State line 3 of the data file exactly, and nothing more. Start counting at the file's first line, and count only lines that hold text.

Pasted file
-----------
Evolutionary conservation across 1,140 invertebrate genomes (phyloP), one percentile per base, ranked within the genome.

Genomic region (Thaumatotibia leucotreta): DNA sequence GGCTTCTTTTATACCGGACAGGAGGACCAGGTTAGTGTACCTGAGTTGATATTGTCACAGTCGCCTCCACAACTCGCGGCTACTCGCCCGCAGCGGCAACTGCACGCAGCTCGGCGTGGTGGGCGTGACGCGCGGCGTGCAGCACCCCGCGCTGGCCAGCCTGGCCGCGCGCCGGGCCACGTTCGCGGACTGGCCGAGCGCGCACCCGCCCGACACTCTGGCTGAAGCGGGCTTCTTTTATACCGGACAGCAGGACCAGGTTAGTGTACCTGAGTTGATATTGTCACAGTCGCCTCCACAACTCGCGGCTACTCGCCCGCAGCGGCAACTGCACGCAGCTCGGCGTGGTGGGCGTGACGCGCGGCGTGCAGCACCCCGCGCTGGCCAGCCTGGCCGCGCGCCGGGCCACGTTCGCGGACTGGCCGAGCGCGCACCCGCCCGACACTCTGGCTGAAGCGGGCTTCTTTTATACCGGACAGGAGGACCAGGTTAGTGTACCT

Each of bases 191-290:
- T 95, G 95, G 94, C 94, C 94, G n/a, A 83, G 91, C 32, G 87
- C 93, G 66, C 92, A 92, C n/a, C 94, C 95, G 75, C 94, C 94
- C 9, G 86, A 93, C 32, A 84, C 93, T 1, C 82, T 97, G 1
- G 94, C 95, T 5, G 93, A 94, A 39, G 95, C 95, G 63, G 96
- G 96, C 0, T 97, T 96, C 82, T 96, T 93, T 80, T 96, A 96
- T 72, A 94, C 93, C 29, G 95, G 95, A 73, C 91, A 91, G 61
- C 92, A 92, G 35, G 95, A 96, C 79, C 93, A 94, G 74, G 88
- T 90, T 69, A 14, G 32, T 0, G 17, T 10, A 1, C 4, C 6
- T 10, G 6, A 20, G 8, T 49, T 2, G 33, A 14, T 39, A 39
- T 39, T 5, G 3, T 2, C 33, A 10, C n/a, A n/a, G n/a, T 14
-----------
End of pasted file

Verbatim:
Each of bases 191-290: